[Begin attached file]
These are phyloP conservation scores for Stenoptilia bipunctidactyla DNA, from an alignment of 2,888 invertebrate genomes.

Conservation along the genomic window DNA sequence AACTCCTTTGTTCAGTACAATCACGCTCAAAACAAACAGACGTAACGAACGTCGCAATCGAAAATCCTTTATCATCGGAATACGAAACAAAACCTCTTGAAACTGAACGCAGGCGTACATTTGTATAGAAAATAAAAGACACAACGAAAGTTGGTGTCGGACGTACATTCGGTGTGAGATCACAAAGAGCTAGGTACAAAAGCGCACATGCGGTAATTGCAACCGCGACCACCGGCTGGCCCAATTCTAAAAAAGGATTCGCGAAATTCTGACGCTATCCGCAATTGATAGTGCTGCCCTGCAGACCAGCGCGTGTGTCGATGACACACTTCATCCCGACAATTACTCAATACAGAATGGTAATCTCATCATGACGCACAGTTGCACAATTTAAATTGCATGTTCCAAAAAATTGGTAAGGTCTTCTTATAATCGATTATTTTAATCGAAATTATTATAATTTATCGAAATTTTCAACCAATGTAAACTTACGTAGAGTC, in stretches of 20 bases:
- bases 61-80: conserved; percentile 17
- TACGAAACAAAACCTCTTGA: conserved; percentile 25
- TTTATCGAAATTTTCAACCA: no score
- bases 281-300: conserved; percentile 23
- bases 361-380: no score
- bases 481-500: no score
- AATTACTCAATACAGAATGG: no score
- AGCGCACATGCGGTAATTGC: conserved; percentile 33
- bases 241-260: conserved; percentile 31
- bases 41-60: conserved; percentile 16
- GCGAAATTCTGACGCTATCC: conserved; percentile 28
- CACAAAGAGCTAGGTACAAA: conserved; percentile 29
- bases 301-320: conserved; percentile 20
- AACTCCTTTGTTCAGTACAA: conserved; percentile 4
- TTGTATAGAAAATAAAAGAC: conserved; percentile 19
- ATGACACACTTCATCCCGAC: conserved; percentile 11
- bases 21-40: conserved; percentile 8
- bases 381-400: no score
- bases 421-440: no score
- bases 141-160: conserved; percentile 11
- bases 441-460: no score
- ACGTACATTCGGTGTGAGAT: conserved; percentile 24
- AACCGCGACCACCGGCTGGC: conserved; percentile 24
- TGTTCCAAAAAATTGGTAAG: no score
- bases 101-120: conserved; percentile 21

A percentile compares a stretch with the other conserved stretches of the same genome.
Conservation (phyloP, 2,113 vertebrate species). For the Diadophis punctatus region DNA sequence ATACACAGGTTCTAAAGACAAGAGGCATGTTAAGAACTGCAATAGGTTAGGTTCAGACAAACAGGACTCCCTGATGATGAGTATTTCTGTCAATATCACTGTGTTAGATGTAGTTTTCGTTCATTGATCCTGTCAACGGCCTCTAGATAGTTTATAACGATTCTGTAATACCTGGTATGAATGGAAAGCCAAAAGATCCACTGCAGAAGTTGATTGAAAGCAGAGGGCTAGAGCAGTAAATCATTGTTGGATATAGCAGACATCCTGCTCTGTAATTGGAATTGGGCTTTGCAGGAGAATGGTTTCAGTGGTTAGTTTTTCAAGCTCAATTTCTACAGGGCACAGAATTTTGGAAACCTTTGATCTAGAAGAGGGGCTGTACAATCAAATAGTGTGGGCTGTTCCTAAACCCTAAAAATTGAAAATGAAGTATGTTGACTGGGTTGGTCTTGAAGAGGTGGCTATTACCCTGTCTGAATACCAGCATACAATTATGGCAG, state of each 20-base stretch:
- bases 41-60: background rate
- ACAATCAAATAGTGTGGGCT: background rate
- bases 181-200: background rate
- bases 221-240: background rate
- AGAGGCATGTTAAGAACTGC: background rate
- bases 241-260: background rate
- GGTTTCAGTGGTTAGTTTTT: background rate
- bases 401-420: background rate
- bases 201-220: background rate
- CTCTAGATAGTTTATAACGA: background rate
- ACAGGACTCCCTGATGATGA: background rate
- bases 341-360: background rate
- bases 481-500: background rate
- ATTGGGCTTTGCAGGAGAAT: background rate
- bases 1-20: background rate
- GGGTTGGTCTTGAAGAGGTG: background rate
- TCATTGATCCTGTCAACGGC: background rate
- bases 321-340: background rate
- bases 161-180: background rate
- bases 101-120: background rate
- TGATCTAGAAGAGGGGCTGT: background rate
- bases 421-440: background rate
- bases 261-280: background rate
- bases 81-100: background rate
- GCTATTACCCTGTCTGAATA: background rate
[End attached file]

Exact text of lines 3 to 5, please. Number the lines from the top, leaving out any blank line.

- bases 61-80: conserved; percentile 17
- TACGAAACAAAACCTCTTGA: conserved; percentile 25
- TTTATCGAAATTTTCAACCA: no score